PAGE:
No one would argue that used car sales have boomed in the past few months with reports of dealers fighting over the best stock, but what about the new car market?
With showrooms shut during lockdown, new car sales understandably slumped. In May they were down by 89 per cent with 163,477 fewer registrations than in the same month last year, making it the lowest May since 1952.
But things are improving. June was down ‘just’ 34.9 per cent and July – the first full month with all dealerships across England, Scotland, Wales and Northern Ireland being open – will see a smaller decline or even a rise.
In a recent Car Dealer Live interview (which you can watch above), the CEO of dealer group Waylands Automotive, John O’Hanlon, told Car Dealer how used and new car sales are starting to level out. Up to now, the balance has firmly been on the side of used cars.
What exactly is happening with the new car market right now, though? What is the demand? Are new car prices resilient and will September be a bumper month? We asked a panel of experts from across the motor trade to give us an idea of what’s happening. Here’s what they had to say…
Pressure to get sales volumes again
Auto Trader director, Ian Plummer
The new car market has now come off ‘pause’ and is showing signs of returning to a relatively robust level of health. If this momentum continues into July we should see a building level of natural retail orders in the coming weeks, supporting July sales numbers as well as a growing September order bank.
Several brands have also introduced elements of de-risking finance or making terms more flexible for buyers who may otherwise be reluctant to commit to a long-term contract. As long as the exchange rate remains relatively healthy and there are no unexpected shocks to interest rates, this should continue for the rest of the year.
With brands now ramping up production and needing to restore their own cash positions, it’s likely that there’ll be growing pressure to get strong sales volumes again in this key plate change month. But the biggest challenge will likely hit in Q4, which is always a tricky quarter and no doubt even more so this year, as furlough support ends and the economic crisis becomes a clearer reality for some.
One car brand will go big in September
What Car? editorial director, Jim Holder
It’s probably fair to say the new car market is on the edge – boosted by pent-up demand, but with everyone fearful – and in the dark about – when that initial surge will falter, and what prospects will look like once the true impact of job losses starts to land. However, there are opportunities – the ‘haves’ (people with jobs still) are looking to reward themselves after lockdown, and have saved money during it – almost one in five of What Car?’s weekly poll of more than 6,000 visitors say their new car budget has increased as a result of lockdown.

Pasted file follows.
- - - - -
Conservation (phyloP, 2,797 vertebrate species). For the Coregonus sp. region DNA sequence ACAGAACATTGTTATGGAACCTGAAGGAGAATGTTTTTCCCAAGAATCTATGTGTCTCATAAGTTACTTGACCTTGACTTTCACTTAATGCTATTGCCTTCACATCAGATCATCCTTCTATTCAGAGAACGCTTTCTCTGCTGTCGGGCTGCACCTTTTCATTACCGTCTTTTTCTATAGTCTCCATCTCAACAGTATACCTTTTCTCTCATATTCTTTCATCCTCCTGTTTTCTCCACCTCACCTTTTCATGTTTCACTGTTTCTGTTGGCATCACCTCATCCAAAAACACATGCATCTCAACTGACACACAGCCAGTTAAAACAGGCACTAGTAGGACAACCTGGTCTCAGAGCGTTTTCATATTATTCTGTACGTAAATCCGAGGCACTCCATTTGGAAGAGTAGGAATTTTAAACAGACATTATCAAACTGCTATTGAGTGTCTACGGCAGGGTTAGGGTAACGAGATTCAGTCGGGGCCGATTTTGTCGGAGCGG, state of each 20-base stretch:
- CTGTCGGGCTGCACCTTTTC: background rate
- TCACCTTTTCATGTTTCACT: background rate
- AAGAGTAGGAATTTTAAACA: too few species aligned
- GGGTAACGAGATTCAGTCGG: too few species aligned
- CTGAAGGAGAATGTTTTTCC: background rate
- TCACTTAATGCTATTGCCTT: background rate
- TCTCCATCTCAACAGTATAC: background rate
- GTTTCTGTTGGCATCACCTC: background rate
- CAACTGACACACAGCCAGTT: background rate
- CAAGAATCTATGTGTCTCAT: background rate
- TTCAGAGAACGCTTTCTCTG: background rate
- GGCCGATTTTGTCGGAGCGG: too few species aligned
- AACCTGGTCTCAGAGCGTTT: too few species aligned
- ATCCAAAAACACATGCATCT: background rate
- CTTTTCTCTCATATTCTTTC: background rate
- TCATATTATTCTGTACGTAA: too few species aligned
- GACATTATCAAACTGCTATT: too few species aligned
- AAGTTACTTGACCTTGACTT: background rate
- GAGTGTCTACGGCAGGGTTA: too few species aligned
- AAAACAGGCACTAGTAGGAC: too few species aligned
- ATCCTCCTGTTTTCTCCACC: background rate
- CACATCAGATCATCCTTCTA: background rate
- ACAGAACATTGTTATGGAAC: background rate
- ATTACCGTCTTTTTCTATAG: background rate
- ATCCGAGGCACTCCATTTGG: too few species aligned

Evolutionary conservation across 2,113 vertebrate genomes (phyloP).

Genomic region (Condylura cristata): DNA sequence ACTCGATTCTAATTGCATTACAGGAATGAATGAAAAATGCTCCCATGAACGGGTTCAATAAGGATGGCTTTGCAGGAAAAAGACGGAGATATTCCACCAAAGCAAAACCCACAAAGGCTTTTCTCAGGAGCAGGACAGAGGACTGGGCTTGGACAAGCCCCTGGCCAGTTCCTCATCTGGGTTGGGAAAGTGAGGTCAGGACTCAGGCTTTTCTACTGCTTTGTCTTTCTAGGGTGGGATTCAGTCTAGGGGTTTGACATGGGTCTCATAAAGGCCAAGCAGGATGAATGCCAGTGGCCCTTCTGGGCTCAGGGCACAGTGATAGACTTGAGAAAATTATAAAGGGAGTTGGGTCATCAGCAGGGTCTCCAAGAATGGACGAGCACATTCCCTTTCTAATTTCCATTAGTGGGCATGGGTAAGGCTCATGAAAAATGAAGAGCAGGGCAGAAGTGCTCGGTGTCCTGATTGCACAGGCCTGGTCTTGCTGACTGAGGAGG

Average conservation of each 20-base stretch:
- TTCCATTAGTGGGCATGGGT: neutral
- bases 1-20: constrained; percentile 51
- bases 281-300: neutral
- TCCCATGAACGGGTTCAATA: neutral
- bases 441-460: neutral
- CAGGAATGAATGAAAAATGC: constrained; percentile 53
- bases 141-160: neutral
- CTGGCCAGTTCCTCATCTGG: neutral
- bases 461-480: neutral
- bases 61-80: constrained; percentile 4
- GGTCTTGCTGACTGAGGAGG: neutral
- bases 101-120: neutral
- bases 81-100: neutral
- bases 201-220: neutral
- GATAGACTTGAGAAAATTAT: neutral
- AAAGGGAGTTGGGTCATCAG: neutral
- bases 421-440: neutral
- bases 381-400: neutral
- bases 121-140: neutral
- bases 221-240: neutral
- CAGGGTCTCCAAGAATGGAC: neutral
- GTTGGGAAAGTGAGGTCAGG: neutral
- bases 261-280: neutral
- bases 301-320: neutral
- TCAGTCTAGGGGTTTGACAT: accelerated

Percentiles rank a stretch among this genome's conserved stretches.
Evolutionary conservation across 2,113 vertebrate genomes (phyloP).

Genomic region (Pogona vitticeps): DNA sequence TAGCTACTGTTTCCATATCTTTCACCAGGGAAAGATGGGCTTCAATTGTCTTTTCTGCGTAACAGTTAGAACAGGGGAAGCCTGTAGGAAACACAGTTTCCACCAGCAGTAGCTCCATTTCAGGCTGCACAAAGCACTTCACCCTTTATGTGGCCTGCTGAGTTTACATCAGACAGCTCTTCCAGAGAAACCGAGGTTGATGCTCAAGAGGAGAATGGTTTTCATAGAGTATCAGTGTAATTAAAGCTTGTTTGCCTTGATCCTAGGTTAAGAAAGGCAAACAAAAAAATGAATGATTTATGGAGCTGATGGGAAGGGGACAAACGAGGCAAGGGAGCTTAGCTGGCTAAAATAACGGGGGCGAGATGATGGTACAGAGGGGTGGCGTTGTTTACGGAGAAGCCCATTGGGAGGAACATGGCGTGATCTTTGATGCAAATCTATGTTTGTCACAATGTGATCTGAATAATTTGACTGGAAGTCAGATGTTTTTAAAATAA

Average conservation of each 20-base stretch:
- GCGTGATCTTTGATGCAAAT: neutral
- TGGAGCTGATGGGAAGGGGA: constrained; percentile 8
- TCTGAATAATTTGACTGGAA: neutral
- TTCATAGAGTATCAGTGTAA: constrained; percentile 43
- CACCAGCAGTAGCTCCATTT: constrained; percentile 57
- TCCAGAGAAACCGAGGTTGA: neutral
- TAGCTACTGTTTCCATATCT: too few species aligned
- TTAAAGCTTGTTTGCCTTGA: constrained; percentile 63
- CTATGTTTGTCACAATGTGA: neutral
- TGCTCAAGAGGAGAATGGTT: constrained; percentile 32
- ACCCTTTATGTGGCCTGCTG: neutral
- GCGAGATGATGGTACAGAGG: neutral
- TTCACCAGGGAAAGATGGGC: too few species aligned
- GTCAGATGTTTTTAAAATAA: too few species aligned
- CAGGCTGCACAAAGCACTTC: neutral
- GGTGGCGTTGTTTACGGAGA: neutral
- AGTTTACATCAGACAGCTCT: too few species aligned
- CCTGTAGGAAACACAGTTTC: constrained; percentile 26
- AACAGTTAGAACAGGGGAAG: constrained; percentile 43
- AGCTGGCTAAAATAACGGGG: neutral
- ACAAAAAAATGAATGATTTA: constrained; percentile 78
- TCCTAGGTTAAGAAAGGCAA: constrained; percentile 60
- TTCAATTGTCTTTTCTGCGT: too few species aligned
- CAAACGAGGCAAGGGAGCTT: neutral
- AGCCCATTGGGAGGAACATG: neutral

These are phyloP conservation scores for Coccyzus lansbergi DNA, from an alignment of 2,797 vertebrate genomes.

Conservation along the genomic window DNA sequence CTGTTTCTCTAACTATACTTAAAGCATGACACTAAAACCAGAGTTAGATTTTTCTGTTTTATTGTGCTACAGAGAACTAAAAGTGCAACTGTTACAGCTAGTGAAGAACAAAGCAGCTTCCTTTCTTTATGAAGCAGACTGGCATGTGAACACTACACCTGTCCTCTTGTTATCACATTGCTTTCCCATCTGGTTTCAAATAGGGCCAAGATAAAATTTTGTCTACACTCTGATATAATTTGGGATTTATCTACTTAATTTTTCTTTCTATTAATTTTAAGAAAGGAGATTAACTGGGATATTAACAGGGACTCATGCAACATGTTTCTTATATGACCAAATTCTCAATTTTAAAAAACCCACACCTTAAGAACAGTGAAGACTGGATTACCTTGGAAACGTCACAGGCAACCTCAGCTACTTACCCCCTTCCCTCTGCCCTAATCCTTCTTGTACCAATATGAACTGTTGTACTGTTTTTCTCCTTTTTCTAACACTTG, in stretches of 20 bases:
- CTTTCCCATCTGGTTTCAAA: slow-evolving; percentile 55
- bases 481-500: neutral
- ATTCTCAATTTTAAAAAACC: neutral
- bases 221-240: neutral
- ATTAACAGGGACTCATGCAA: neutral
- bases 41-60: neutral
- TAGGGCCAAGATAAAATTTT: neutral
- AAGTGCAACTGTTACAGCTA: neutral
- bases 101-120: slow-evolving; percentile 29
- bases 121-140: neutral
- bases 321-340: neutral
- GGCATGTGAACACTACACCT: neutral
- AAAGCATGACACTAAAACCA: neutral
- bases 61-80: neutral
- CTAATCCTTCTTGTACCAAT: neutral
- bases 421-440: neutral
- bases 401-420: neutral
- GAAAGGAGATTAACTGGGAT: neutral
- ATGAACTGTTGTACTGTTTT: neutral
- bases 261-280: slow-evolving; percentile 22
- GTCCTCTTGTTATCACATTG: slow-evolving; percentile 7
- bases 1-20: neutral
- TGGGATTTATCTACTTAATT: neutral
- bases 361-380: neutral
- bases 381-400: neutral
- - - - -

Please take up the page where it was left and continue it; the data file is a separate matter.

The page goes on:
Everyone seems to be watching everyone else at the moment, but there is a strong feeling that manufacturers are set to take matters in to their own hands in September, in the absence of a scrappage incentive, and put some great offers into the market to stimulate interest. We are expecting to see some terrific deals within weeks on selected cars.
I’d expect the overall numbers to be good but not barn-storming – but from an industry perspective I think it will be interesting to watch the market shares. Someone, somewhere is going to go for it, in the way Hyundai famously did in the last recession – and it’ll be fascinating to see if there is an opportunity for a brave brand to make ground.
Expect prices to hold
Scottish Motor Trade Association chief executive, Sandy Burgess
We are seeing decent activity levels across the whole spectrum of the market with many dealers commenting about the lack of available stocks for immediate deliveries, they are instead turning to taking orders for expectant customers. Transaction prices appear to be holding for now, this is no doubt a consequence of the poorer supply situation.
September looks to be very positive and I would expect prices to hold as a number of manufacturers will struggle to meet the demands of the market due to restricted production levels as Covid-19 continues to have an impact.
The UK’s car buyers have for many years now chosen to purchase their new cars using personal contract purchase and more recently personal contract hire, this trend will likely continue although many manufacturers have now got exceptional zero or low rate finance packages in place to support the market. It will be interesting to review this situation at towards the end of the year as many of the finance houses will be very sensitive to their own cash availabilities given the huge take up of the payment holidays.
Less availability of finance funding
Finance and Leasing Association, Andrea Kinnear
With 94 per cent of new cars bought using finance, the issue is less about the list price of the car and more about the price of the finance. We see significant pressures building in the medium term – lenders have less income because lending effectively ceased in March; then there’s the exceptional cost of forbearance which firms are required to provide; there’s also the likely rise in terminations and defaults because of the crisis; the increased cost of funding for lenders on the wholesale markets and an expected fall in residual values over the medium terms.
There’s been a significant rise in online transactions, we expect that trend to continue. That said, the combination of factors mentioned above will mean that lenders will have no choice to tighten their lending criteria – which means less availability of funding to consumers.
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